Just started reading Shusaku Endo’s “Silence” this week, so I’ve been thinking a lot (when I do have free time) about the Japanese writers of the 20th century. Obviously, it was a complicated century for the Japanese, and while I can’t claim to be able to speak to the Japanese experience, I can talk a little about their really great writers of the past hundred years or so, which run an incredible gamut.
This primer is intended to let you know the basics to be able to carry a halfway decent conversation about 20th-century Japanese literature. You’d make a fool of yourself if you tried to use it to talk to Jay Rubin (Harvard professor who translates Murakami and Akutagawa) but it should serve you well in a conversation at a party with someone who’s seen “The Seven Samurai” and likes Miyazaki films.
Like 20th century British literature, most important Japanese writers wrote about two things after 1900: the decline in importance of the monarchy, and the devastation of war. But unlike the Brits, the Japanese didn’t come out of WWII with the pride of being able to say they weathered a ferocious attack, but rather a deep shame in having associated with the Nazis and a big “LOSER” stamped on their forehead in radioactive ink. While the British handled the transition from Monarchical, imperialist power to plucky underdog nation with a great sense of humor and awesome music, the Japanese had to come to terms with the fact that no, their emperor was not a god, and that their traditions, very similar to those that carried the British through the war (read: tea and apologizing), had not helped them. Also, Japanese pop music was awful.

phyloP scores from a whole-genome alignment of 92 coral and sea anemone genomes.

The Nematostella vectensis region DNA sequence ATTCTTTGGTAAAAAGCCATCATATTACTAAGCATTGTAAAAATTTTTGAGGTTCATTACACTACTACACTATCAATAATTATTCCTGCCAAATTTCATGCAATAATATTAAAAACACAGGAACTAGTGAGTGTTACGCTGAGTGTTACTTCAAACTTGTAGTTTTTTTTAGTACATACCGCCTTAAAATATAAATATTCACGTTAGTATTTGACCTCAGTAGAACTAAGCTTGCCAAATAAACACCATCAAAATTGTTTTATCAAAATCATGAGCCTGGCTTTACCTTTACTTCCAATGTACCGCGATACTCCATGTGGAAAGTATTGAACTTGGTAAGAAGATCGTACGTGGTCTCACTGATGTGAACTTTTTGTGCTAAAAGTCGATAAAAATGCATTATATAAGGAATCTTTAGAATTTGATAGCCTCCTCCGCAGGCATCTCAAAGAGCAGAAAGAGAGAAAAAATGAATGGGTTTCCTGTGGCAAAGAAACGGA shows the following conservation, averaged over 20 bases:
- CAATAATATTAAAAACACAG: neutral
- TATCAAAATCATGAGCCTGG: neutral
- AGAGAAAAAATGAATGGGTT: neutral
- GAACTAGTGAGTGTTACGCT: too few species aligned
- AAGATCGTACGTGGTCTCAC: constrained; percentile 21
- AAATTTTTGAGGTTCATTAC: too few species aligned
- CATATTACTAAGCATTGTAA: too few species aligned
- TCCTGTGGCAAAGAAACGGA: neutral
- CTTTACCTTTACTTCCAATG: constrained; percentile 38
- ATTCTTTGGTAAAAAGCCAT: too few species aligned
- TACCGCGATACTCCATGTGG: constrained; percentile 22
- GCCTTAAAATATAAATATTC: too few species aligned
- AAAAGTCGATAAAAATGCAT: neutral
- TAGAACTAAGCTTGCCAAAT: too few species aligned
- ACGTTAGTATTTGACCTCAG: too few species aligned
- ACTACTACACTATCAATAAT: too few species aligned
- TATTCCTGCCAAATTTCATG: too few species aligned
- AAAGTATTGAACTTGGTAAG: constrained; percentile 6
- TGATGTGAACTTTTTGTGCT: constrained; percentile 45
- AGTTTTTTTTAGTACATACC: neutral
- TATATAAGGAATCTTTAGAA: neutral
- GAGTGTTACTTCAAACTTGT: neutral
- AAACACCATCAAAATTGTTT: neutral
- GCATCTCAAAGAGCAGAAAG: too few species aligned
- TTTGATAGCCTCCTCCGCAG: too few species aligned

So the subjects may be similar to the British, but in sentiment, the Japanese writers of the 20th century more closely align with, and I’m sorry but it really is the most appropriate comparison, the Germans. Hesse and Grass, the two great German writers of the 20th century, were most obviously inspired by the Easterners. Just as important but not as well-known, sadly, is the German children’s fantasy writer Michael Ende, author of “The Neverending Story” and “Momo,” two of the best books ever written.
The Germans turned East for their inspiration; the Japanese turned west. Even the first and most important Japanese writer of the 20th century, Ryunosuke Akutagawa, drew from American influences. Today, Haruki Murakami writes noirs about jazz music and hippies. Speaking of Murakami:
Important piece of information #1: Haruki Murakami is probably the only non-manga Japanese writer most Americans know.